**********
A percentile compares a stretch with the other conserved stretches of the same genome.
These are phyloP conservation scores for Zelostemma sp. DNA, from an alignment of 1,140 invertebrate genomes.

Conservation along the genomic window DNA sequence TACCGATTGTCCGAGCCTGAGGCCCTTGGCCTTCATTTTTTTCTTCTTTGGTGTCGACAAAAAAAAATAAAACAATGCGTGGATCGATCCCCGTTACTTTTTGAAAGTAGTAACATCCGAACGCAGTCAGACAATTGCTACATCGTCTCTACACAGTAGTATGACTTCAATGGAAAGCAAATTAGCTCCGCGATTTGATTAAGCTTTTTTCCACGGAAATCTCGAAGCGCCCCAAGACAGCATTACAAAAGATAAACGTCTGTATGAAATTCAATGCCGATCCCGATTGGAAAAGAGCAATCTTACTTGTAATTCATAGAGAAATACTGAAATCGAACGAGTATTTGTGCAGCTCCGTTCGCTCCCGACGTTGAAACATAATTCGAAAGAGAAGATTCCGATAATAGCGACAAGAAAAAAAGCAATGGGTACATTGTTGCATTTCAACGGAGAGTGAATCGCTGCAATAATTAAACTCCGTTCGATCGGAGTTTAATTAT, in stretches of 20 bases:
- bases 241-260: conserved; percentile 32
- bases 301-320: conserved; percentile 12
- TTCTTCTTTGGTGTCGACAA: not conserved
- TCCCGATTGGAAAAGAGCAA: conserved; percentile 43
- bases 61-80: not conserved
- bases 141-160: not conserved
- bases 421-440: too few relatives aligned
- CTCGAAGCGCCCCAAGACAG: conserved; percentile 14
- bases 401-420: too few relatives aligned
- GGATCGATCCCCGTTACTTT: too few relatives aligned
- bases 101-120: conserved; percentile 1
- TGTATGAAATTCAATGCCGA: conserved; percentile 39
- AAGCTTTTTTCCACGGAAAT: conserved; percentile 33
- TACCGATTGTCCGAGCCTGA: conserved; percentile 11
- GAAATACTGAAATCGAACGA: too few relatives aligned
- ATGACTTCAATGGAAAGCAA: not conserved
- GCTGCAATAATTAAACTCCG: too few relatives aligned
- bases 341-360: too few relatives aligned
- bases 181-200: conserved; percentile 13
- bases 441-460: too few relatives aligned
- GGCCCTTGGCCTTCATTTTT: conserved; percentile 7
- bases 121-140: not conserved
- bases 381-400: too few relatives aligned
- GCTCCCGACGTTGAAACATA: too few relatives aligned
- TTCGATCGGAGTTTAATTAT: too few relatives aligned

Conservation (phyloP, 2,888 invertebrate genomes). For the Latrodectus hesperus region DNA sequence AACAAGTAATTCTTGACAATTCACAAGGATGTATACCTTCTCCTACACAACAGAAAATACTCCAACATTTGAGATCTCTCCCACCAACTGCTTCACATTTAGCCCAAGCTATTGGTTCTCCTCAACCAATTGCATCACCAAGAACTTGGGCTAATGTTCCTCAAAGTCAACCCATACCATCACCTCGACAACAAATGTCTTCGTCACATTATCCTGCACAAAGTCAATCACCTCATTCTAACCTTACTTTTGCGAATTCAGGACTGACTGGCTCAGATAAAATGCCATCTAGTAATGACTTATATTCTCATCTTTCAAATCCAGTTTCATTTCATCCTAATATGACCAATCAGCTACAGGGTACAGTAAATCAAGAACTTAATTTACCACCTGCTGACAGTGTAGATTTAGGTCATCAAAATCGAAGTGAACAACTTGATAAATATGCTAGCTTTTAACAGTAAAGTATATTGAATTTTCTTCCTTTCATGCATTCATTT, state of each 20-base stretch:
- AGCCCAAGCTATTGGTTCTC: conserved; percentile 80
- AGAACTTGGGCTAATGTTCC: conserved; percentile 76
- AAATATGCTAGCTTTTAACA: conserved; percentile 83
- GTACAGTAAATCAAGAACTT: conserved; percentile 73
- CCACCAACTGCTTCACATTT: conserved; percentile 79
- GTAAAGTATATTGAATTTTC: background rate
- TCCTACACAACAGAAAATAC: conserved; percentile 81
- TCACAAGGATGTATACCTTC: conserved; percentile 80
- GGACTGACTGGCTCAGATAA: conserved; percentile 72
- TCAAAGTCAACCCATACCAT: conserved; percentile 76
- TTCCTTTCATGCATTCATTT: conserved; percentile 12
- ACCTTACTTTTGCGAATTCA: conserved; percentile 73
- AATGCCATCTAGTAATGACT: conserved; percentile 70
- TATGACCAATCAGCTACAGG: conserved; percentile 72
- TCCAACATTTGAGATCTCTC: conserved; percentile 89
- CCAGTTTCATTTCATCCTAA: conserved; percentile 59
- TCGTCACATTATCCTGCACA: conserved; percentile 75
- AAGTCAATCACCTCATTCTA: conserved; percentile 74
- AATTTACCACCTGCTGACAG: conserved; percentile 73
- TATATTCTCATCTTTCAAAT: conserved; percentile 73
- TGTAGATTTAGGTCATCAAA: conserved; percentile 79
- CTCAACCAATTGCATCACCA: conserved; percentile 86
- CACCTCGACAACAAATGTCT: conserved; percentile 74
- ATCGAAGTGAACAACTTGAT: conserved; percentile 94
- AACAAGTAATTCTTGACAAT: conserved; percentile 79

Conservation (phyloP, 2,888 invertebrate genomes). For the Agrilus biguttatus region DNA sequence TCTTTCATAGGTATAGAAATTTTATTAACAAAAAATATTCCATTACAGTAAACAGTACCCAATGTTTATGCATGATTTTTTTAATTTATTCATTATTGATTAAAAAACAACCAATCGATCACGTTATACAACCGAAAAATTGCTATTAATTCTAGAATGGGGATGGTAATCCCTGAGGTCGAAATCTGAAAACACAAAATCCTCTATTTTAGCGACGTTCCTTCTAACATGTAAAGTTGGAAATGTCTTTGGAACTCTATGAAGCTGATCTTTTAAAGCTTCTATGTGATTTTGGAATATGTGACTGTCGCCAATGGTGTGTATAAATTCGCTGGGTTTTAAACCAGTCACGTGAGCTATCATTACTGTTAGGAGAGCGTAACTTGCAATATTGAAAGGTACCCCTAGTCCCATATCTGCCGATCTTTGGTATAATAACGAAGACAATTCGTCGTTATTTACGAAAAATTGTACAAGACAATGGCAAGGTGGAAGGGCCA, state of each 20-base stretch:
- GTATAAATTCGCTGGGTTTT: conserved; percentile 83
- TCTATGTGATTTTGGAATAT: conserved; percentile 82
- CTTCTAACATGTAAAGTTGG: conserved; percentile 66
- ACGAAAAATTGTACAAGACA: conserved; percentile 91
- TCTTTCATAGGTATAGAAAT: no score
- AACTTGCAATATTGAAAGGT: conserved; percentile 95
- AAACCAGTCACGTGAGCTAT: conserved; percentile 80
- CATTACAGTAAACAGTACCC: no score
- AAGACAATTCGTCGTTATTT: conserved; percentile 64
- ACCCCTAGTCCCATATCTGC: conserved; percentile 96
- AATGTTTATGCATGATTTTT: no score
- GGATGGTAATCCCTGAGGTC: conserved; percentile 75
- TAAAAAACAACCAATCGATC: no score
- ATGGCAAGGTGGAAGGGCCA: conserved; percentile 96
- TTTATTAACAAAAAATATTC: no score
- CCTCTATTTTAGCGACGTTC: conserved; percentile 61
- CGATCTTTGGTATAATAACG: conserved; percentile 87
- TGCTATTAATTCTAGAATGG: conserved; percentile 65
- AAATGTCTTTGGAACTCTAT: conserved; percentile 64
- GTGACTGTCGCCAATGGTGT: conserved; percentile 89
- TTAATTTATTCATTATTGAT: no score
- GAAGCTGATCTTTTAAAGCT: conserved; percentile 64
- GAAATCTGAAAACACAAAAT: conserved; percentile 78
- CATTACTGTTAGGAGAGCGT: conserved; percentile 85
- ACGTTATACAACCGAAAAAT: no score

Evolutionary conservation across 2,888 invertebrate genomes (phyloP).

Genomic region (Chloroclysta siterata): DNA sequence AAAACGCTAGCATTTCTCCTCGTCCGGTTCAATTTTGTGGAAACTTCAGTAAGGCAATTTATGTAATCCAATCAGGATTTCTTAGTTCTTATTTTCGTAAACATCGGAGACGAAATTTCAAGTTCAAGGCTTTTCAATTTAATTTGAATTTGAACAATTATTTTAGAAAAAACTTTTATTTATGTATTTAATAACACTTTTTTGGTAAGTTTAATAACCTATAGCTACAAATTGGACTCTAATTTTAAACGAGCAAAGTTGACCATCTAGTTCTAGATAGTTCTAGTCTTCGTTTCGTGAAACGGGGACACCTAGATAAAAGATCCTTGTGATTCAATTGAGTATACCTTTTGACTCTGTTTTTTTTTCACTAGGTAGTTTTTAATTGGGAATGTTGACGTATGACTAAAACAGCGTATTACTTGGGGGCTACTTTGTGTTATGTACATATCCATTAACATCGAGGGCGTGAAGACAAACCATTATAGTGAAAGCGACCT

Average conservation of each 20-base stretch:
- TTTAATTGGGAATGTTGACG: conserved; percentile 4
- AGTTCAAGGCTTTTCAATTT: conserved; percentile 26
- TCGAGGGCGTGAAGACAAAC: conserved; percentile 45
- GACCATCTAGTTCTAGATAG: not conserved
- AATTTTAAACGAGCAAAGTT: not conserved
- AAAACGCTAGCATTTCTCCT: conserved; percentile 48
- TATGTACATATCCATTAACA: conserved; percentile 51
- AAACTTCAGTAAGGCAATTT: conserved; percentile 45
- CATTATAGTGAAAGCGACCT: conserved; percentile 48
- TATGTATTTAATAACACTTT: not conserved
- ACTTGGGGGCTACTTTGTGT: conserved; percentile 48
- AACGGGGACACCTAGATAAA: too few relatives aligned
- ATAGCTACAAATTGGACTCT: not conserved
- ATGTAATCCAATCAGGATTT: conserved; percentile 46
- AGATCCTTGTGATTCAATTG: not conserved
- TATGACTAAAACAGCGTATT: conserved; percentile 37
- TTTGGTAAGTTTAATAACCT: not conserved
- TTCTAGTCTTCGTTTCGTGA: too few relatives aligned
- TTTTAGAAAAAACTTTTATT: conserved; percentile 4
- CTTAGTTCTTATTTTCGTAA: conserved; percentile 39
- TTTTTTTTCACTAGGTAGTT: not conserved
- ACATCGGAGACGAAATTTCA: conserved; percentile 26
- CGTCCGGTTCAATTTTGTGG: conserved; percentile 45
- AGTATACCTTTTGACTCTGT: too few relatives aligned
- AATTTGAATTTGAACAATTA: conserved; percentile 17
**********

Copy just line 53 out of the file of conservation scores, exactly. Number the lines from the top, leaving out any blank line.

- ATCGAAGTGAACAACTTGAT: conserved; percentile 94